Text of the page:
Montana DOJ Hires Human Trafficking Enforcement Team

Helena, MT (STL.News) Montana Attorney General Tim Fox announced today the Montana Department of Justice (DOJ) has hired two full-time agents who will work solely on human trafficking investigations.  The team, based in Billings, is employed by DOJ’s Division of Criminal Investigation (DCI) and will work on cases of suspected human trafficking statewide.

DCI Agent Andrew Yedinak was promoted to supervisor of DCI’s Computer and Internet Crime Unit, which is responsible for investigating human trafficking, internet crimes against children, and cybercrimes. DCI’s forensic computer examiners are also part of this unit.

The applicant selected for the second new human trafficking position is an agent with several years of investigative experience. Due to safety and operational integrity concerns related to the undercover duties of the position, DOJ will not release the agent’s name.  Both individuals began their new jobs on September 30.

“The addition of these new positions means that for the first time, Montana has state-level law enforcement dedicated exclusively to working human trafficking cases,” Attorney General Tim Fox said.  “Our two new agents will work with local, Tribal, and federal law enforcement to conduct undercover operations to crack down on human trafficking throughout Montana.  Additionally, our human trafficking team will coordinate closely with the Montana Highway Patrol to interdict traffickers along our roadways before they cross state lines, so we can bring the perpetrators of this heinous crime to justice,” Fox added.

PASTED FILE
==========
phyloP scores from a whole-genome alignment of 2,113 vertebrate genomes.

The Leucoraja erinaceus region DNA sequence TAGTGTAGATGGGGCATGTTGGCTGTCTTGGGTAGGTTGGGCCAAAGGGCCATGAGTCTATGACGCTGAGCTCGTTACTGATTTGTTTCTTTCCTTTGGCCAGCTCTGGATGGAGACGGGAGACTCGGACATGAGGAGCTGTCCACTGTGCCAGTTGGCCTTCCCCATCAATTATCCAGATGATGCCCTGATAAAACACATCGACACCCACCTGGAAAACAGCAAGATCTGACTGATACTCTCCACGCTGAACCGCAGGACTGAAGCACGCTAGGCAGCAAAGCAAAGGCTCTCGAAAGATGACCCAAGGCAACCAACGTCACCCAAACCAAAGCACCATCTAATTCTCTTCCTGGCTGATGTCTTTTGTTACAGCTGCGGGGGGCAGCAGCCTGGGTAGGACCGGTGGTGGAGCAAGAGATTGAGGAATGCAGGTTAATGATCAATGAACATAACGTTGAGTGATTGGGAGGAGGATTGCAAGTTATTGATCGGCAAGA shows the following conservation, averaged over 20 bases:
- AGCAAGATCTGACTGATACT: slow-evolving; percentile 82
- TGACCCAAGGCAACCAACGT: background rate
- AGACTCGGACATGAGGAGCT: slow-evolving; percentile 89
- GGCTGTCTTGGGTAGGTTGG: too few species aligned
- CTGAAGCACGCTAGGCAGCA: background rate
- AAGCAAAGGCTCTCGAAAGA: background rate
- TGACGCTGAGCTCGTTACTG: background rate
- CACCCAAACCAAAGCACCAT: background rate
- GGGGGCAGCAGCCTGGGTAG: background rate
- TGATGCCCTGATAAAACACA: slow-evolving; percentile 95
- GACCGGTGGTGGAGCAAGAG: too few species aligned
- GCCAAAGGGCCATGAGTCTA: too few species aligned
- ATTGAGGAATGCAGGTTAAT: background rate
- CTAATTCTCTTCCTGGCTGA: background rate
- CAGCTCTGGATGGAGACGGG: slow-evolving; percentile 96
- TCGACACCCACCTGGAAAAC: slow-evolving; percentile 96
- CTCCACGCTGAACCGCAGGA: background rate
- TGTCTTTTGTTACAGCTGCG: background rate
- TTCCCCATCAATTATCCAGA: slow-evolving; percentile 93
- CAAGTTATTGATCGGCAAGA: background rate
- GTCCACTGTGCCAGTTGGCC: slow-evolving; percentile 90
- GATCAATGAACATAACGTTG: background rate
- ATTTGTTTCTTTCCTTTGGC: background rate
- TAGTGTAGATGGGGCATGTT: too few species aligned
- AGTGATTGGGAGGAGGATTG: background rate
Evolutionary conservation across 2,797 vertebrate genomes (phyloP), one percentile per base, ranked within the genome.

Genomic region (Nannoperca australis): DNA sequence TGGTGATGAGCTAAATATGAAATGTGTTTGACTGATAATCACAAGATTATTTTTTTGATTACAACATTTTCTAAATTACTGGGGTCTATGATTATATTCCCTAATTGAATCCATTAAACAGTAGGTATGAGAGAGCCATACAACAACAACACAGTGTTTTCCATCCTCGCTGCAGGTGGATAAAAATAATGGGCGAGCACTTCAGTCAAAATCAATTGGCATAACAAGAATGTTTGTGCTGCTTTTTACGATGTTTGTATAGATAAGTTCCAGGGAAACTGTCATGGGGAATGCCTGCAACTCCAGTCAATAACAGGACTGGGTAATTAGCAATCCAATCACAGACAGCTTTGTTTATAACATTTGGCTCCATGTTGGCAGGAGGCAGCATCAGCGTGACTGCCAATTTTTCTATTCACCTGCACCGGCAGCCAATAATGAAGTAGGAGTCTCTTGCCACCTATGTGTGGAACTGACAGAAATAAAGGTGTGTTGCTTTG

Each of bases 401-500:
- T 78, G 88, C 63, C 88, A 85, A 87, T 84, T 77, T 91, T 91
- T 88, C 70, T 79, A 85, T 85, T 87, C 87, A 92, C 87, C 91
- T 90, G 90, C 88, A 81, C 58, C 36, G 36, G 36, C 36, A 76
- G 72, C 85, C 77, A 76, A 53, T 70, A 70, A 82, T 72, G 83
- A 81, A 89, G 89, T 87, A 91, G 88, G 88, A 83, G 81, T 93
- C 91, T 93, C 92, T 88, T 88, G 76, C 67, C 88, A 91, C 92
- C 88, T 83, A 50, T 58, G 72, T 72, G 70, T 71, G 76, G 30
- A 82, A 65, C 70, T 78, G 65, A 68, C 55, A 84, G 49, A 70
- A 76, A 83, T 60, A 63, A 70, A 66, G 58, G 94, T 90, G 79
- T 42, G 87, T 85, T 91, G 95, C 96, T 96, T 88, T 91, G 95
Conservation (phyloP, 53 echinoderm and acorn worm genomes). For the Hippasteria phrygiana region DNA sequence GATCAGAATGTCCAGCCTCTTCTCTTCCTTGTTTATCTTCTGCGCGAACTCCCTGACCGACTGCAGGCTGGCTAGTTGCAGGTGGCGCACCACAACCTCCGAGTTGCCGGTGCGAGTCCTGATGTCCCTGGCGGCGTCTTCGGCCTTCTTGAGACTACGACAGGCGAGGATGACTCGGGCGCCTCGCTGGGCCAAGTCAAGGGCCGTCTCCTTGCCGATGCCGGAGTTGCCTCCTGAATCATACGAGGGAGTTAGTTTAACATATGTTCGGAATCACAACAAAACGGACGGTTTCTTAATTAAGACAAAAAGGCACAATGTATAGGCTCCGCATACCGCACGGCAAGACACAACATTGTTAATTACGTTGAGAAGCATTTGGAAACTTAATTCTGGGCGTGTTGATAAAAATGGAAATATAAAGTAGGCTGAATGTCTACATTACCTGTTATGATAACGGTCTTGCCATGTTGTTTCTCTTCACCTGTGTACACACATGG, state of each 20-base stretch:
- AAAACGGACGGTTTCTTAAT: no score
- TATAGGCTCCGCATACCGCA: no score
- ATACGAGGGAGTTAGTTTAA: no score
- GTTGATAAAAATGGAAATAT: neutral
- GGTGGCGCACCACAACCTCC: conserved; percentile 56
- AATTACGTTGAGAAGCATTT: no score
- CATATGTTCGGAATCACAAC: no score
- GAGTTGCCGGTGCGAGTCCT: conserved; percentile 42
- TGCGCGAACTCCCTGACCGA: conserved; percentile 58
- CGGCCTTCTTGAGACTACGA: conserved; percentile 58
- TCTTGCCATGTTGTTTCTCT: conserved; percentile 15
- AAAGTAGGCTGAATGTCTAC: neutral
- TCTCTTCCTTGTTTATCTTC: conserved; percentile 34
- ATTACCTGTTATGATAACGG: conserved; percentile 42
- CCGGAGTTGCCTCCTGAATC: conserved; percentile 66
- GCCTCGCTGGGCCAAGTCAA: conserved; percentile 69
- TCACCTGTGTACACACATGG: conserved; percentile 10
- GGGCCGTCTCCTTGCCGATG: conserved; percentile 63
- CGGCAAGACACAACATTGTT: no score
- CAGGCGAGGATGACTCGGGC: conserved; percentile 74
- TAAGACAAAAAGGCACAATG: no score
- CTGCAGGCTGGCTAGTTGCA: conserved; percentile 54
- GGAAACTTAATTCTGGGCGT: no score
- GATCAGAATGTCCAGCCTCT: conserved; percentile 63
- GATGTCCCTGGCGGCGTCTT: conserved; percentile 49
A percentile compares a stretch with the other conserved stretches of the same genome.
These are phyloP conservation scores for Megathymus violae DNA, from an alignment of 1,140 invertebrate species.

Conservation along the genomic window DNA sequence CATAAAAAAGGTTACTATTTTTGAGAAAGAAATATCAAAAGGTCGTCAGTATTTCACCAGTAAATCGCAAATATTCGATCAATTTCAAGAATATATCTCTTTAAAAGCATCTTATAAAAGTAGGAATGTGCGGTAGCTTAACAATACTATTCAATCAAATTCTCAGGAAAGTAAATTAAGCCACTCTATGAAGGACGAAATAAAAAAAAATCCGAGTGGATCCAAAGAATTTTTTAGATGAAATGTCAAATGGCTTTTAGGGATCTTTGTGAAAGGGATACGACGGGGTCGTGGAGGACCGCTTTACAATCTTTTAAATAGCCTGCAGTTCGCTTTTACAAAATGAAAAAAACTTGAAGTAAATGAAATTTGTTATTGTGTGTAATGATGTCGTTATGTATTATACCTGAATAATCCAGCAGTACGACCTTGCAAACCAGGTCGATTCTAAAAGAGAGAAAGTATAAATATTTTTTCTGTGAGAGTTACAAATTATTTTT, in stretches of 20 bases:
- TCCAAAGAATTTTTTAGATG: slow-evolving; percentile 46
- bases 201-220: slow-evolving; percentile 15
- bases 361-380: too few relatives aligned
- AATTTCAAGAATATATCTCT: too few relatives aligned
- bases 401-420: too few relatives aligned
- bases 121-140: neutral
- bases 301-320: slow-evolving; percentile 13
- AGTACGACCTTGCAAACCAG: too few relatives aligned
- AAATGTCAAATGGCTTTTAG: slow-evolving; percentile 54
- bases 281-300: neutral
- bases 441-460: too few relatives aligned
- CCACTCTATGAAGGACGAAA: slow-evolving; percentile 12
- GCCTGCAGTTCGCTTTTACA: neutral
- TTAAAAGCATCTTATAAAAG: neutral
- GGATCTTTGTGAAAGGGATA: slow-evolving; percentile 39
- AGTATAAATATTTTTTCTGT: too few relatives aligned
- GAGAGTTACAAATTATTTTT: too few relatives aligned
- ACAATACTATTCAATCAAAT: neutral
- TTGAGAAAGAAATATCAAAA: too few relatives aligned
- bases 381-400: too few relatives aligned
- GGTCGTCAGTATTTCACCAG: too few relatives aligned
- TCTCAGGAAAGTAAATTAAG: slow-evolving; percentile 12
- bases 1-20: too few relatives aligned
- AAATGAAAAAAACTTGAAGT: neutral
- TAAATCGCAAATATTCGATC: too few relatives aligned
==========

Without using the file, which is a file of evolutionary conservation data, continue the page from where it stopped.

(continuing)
Funding for the new team was made possible by HB 749, carried by Billings Representative Daniel Zolnikov – R in the 2019 legislative session.  The new legislation, which went into effect July 1, provided $519,815 to establish a two-person human trafficking enforcement team within DCI.

Fox added that his agency’s ongoing legislative advocacy and outreach efforts over the last several years to fight human trafficking have garnered national attention.  “For example, Shared Hope International now gives Montana an “A” for its work in improving justice for human trafficking victims, compared to a “D” grade before I took office,” Fox said.  “We’re thankful for partnerships with groups across the state for their collaborative work to educate residents about this crime; these partnerships have proven to be critically important as we collectively work toward greater public awareness of human trafficking in Big Sky Country.”